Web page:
Interpreting the Eurasian Economic Union: Flawed Obsession with Geopolitics
The EEU came into existence on 1 January 2015 as an organisation for regional cooperation comprising Armenia, Belarus, Kazakhstan and Russia. Kyrgyzstan formally joined in August 2015. Foreshadowing the creation of the EEU in late 2011, Vladimir Putin characterised it as a “powerful supranational association capable of becoming one of the poles in the modern world and serving as an efficient bridge between Europe and the dynamic Asia- Pacific region”. He was adamant that “none of this entails any kind of revival of the Soviet Union” and stressed its mission to work alongside China, the EU and the United States towards sustainable global development (Putin 2011).
This vision was quickly challenged by critics in the west who spoke about the project using idioms of Russian imperialism and the Kremlin’s bid for continental or even global hegemony, thus casting it as primarily an adversarial geopolitical project. The US Secretary of State, Hillary Clinton, was unequivocal in passing judgement on the advancing Eurasian integration:
There is a move to re-Sovietise the region ... It’s not going to be called that.
It’s going to be called a customs union, it will be called Eurasian Union and all of that... But let’s make no mistake about it. We know what the goal is and we are trying to figure out effective ways to slow down or prevent it. (cited in Clover 2012)
There is now an impressive corpus of literature portraying the EEU as a sort of reservation established by the neo-imperialist Putin regime for neighbouring post-Soviet nations which they are intimidated or cajoled to join against their will (Blank 2014; Mankoff 2014; Orenstein 2015; Standish 2015). Even those authors who do not regard the Russian president as an aggressive thug tend to argue that the EEU is a defensive geopolitical project designed to secure Russia’s hegemonic position in Eurasia, in the face of competing initiatives such as the European Neighbourhood Policy (Krickovic 2014).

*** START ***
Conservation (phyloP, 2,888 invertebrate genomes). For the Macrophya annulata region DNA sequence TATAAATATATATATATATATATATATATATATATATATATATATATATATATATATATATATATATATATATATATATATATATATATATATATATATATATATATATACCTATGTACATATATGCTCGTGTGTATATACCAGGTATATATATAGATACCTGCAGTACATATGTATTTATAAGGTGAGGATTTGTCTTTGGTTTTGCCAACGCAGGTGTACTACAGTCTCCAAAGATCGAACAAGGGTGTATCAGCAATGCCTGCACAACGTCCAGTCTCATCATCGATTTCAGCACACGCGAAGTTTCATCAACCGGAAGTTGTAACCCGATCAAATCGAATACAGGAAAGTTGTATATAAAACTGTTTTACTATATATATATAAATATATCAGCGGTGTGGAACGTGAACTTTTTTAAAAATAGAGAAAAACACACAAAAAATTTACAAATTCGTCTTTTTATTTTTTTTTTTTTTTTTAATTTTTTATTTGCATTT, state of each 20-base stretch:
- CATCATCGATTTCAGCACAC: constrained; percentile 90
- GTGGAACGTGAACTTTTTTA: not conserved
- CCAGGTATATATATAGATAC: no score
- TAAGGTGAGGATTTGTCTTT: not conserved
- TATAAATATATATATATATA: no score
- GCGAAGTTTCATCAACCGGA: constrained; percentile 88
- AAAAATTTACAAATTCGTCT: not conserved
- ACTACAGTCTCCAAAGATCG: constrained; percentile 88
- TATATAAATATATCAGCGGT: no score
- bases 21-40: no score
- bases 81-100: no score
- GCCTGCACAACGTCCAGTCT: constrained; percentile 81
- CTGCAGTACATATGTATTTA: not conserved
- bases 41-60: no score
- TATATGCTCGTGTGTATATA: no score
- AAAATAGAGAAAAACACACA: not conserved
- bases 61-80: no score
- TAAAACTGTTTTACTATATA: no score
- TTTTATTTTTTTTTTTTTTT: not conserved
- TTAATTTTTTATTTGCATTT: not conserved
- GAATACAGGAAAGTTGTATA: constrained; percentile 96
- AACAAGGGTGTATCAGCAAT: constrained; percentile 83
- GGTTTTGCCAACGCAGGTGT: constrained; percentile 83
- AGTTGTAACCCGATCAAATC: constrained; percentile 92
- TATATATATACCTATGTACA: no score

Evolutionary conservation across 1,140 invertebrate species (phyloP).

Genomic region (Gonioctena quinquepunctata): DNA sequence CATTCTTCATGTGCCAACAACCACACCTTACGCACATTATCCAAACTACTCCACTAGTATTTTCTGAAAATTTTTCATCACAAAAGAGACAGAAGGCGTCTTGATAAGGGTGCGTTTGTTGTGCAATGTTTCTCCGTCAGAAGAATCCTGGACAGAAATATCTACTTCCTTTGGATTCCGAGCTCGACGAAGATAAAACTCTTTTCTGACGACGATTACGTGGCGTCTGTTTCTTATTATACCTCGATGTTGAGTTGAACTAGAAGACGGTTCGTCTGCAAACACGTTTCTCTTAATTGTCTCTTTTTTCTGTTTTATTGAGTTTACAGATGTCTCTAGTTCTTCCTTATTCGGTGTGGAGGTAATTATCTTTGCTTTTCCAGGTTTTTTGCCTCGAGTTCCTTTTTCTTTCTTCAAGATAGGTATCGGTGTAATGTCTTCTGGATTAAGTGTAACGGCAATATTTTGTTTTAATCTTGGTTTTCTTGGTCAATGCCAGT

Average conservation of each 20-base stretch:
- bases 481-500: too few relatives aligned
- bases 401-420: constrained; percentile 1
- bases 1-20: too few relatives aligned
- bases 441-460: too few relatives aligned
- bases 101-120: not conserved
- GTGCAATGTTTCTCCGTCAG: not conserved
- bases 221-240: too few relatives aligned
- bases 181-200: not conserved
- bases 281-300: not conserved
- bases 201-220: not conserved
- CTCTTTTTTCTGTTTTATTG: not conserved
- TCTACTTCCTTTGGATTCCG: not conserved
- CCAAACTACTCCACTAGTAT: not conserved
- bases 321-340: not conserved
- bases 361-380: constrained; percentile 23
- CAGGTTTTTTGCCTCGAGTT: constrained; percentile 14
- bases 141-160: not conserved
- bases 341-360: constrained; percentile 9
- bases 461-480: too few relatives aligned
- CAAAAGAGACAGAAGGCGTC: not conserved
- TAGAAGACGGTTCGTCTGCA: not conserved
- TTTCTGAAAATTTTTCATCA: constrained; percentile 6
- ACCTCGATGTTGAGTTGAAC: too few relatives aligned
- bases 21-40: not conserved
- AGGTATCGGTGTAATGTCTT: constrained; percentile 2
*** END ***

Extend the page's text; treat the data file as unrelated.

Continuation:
The temptation to analyse the EEU through the lens of geopolitics - an ultimate form of realism - is understandable given the current tensions between Russia and the west, and the allure ofa theory that explains alliance formation parsimoniously through the logic of balance of power. There are three problems inherent in this approach. First, as Chidley argued, the predominant concern of global security in any interstate alignment “need not preoccupy scholars to the extent that it obscures other motivators and accounts of state behaviour” (2014, p. 153). The EEU easily lends itself to the alternative analytical toolkit of new institutionalism, constructivism, policy network analysis, multilevel governance, regulatory politics, constitutionalism or the “politics like any other” approach (see Bulmer 2007, pp. 118-122). It is quite appropriate to tackle the EEU as a mechanism of cooperation divorced from the security field where participants pursue welfare through economies of scale, lower transaction costs and improved information flow (Rittberger et al. 2006 pp. 16-20; Cho 2014, p. 53). Far from constituting a political and military threat to the West, Eurasian integration may simply result in the emergence of yet another “economic region in the neo-liberal world system driven by global markets” (Lane 2014, pp. 4-6).
The second problem is the misrepresentation of the EEU’s operational mode. It is often portrayed as a vehicle for Russian domination where supranational organs and regulations disproportionately benefit Moscow (Barbashin 2015). The EEU is implicitly measured against the old autarkic Council for Mutual Economic Assistance (COMECON) in such assessments. A closer look at the organisation’s treaty and institutional setup actually evokes strong parallels with the process of European economic integration somewhere between the 1957 Treaty of Rome and the Single European Act of 1987 in terms of delegation of specific powers and competences from the national level and extent of policy coordination (Voronina 2013, p. 241).1 Conflicts ofinterest in regional economic blocs are nothing new (Rittberger et al. 2006, pp. 145-146), and the EEU is yet to experience its equivalent of the EEC’s “empty chair” crisis of 1965 when France boycotted Council meetings in an attempt to get its way on a range of issues.
The final and perhaps most egregious problem with the geopolitical mindset is its treatment of smaller countries as objects of international politics, the gormless pawns in various great games played by the superpowers. Although a lot of critical effort went into showing the remarkable resourcefulness of the former Soviet republics in engaging with, directing, harnessing and deflecting external agency (Cooley 2012; Kavalski 2010), the reductionist take on Eurasian integration that treats it as a function of power play by Moscow versus Washington (or Beijing, or Brussels) with little input from current and prospective EEU members continues to be widespread. At best, commentators insert brief caveats in their geopolitical narratives, for example, Krickovic (2014, p. 505): “This is not to argue that the region’s smaller and weaker states are simply an object of Russia’s power. These states will undoubtedly play an important role in the integration process and Russia will have to appeal to their interests and concerns”.